In “Jean Astruc: Physician as Biblical Scholar” (pp. 157-73) Rudolf Smend reviews Astruc’s life and medical work. Astruc was known as a great teacher of medicine for his clear and elegant presentations with attention to proper order and method. Smend next shows how Astruc brought these qualities to his work on Genesis and highlights the apologetic aim of the work (to defend Mosaic authorship of the Pentatuech).
Pierre Gibert looks at the predecessors of Astruc in “De l’intuition à l’évidence: la multiplicité documentaire dans la Genèse chez H. B. Witter et Jean Astruc” (pp. 174-89). Gibert notes the several scholars prior to Astruc who suggested that the Pentateuch was a composite work. Witte represents for Gibert “l’intuition” for suggesting two originally separate creation accounts in Genesis in 1711. Astruc’s work then represents “l’évidence” by arguing for multiple sources in a systematic way.
In “Jean Astruc and Source Criticism in the Book of Genesis” (pp. 190-203), Jan Christian Getz places Astruc in discussion with Benno Jacob (1862-1945). Jacob opposed source criticism, although he did not defend Mosaic authorship. Jacob’s work has undergone a renaissance among German scholars critical of diachronic analysis. Getz outlines the work of Astruc and Jacob and evaluates their positions. His article is a brief and clear defense of source-critical methods pioneered by Astruc. However, he notes that scholars no longer devalue the redactors in favor of the sources, but have drawn on synchronic analysis to see how redactors practiced inner-biblical exegesis. He thereby shows how diachronic and synchronic approaches complement on another.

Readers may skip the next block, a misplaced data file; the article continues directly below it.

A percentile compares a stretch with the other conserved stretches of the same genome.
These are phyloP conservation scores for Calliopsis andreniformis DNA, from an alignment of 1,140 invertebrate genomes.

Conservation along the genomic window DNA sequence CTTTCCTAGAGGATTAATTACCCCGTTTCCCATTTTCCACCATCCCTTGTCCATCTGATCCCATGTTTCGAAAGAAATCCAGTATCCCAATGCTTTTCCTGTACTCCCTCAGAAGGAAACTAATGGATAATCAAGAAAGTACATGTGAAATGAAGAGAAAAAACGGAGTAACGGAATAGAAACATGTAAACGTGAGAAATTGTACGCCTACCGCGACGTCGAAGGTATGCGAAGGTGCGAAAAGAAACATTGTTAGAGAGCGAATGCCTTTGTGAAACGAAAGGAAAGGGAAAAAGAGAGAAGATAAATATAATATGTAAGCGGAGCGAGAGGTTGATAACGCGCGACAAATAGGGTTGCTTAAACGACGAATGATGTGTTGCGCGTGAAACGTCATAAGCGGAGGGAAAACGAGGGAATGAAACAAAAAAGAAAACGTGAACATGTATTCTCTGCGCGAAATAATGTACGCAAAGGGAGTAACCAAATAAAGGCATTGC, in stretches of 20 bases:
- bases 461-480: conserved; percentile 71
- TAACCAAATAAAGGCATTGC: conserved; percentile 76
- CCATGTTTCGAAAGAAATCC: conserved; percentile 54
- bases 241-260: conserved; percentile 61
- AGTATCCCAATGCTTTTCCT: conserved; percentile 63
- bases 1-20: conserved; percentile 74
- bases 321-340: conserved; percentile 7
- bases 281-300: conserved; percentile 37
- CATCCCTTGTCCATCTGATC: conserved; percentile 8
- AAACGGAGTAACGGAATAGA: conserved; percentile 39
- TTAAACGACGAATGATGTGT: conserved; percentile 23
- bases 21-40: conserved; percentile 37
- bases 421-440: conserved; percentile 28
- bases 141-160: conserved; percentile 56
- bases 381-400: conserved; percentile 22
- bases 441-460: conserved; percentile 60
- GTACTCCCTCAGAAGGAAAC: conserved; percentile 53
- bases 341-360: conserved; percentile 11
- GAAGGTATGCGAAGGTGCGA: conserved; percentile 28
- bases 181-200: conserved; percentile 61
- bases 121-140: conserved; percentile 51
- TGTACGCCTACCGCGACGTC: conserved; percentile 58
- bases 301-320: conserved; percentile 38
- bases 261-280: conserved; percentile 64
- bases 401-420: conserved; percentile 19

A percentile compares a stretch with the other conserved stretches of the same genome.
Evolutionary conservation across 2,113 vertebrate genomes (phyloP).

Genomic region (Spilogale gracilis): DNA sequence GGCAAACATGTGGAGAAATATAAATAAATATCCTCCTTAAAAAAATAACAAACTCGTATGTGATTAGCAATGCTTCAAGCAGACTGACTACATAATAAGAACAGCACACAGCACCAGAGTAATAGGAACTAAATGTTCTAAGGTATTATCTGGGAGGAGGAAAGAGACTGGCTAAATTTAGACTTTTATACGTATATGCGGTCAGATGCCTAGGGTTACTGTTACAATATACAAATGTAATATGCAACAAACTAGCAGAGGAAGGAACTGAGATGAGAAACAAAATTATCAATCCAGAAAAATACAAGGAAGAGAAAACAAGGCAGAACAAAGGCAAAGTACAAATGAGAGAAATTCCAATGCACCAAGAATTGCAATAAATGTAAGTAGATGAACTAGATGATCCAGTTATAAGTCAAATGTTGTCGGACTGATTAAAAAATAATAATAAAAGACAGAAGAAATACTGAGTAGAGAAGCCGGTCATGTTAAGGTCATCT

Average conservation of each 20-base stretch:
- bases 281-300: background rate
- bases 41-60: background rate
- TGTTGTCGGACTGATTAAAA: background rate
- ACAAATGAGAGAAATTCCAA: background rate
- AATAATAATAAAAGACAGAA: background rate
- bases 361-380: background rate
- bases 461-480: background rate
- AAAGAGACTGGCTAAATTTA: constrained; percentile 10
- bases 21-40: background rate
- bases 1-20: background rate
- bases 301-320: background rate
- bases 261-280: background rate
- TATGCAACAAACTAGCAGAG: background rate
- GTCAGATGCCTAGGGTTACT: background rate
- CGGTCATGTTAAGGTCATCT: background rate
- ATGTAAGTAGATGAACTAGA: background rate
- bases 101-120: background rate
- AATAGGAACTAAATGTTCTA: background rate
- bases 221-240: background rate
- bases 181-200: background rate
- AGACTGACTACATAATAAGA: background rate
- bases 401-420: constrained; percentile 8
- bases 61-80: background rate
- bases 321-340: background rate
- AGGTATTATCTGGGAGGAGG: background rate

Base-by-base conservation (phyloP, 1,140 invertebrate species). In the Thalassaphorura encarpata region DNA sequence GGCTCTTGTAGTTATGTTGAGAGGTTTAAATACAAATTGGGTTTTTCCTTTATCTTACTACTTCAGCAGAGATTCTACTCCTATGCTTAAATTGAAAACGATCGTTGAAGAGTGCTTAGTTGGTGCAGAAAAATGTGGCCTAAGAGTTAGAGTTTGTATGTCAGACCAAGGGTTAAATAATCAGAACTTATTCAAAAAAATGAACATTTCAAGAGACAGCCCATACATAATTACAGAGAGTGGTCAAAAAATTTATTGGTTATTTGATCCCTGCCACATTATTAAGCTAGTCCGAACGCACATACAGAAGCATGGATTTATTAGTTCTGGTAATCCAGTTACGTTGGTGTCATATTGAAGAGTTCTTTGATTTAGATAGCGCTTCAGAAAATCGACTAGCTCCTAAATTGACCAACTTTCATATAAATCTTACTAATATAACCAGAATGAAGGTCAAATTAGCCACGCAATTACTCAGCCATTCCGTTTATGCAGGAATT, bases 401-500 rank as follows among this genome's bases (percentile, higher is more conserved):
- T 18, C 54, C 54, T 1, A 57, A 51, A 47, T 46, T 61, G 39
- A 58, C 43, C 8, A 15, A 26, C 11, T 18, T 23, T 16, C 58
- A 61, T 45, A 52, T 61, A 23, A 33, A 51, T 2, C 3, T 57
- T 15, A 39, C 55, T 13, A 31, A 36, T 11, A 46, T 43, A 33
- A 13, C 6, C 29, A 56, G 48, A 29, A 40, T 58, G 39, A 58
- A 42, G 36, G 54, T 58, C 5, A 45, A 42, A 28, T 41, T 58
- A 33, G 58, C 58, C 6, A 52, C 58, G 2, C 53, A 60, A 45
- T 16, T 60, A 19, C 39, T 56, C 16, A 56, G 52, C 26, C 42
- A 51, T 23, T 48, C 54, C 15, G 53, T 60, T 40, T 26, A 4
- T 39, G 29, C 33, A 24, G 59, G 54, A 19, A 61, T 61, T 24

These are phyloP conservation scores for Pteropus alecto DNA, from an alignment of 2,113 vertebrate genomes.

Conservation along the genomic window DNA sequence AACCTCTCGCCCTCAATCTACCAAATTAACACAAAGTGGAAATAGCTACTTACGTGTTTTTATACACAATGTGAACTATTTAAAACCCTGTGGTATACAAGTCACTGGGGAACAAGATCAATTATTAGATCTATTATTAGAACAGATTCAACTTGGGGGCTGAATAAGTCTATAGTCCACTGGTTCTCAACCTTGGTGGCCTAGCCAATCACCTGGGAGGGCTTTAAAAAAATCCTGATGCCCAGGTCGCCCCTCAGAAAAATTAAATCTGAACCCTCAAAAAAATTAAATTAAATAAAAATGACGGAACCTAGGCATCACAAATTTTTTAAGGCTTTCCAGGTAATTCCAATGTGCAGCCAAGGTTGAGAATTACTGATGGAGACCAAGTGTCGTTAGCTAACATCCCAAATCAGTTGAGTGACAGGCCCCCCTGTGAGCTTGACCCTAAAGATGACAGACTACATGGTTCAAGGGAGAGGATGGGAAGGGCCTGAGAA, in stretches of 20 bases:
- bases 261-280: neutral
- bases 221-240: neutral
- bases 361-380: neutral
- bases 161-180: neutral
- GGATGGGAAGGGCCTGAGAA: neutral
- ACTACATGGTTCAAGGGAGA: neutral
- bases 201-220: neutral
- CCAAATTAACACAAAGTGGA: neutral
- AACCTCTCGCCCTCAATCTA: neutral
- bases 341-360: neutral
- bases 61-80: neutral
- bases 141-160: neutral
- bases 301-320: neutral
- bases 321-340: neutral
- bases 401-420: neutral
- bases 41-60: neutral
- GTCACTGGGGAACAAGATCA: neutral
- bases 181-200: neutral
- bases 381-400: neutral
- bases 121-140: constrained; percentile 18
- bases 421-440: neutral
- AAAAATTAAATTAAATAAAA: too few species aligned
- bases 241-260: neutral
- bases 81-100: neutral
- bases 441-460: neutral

In “The Memoires of Moses and the Genesis of Method in Biblical Criticism: Astruc’s contribution” (pp.204-219) Aulikki Nahkola highlights the methodology of Astruc’s biblical work. Although others had previously noted inconsistencies in Genesis, Astruc identified why they were there and showed a method for distinguishing sources. Although Astruc intended his work as a defense of Mosaic authorship, his deployment of a secular method gave rise to the higher criticism which made the Mosaic authorship of the Pentateuch a “pre-critical” position.
Otto Kaiser explores Astruc’s influence in “An Heir of Astruc in a Remote German University: Hermann Hupfeld and the ‘New Documentary Hypothesis’” (pp.220-48). Hupfeld has been regarded as a dead end in source critical work because he argued that the sequence of documents was PEJ rather than JEP. Kaiser tells the biography of Hupfeld who was the first at the Philipps-University at Marburg to use the method pioneered by Astruc and developed by Eichorn. He uses Hupfeld’s life and work to illustrate how the adjustment to reading the Bible critically was not easy for some pioneers of modern methods. Hupfeld was a pietist who felt the tension between faith and reason and eventually modified his ideas about biblical inspiration to read Scripture historically and critically.
David A. Bosworth